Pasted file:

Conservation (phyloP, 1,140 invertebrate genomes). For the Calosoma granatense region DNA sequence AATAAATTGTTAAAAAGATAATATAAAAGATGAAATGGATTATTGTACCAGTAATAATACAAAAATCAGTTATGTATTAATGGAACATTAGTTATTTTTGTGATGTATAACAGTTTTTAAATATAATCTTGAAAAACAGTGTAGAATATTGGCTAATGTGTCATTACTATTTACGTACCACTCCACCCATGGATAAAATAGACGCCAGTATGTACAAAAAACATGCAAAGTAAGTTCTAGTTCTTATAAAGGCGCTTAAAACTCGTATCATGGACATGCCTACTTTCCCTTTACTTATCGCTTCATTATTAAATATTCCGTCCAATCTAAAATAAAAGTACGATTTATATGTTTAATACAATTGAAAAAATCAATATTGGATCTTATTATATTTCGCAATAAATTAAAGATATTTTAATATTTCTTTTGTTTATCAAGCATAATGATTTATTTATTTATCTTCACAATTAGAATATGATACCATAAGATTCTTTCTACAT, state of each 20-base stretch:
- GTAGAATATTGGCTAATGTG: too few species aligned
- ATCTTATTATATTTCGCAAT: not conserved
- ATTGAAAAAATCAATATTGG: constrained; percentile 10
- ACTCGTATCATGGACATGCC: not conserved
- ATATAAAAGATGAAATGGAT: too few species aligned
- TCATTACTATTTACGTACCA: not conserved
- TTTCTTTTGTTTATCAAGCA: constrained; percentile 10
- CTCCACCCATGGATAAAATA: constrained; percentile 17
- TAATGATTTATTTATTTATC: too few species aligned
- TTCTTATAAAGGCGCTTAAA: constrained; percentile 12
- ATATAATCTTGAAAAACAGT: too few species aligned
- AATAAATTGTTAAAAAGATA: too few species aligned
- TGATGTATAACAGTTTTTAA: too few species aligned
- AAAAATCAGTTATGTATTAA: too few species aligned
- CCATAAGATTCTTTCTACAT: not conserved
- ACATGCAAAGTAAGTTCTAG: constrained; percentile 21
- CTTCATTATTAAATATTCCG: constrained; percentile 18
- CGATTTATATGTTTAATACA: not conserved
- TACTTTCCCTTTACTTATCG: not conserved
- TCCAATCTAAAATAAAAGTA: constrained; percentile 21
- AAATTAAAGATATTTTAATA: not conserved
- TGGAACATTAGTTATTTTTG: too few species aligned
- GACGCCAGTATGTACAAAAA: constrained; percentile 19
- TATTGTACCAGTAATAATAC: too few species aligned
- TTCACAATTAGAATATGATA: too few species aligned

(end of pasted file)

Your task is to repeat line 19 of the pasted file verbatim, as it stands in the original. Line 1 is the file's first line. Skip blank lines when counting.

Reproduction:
- CGATTTATATGTTTAATACA: not conserved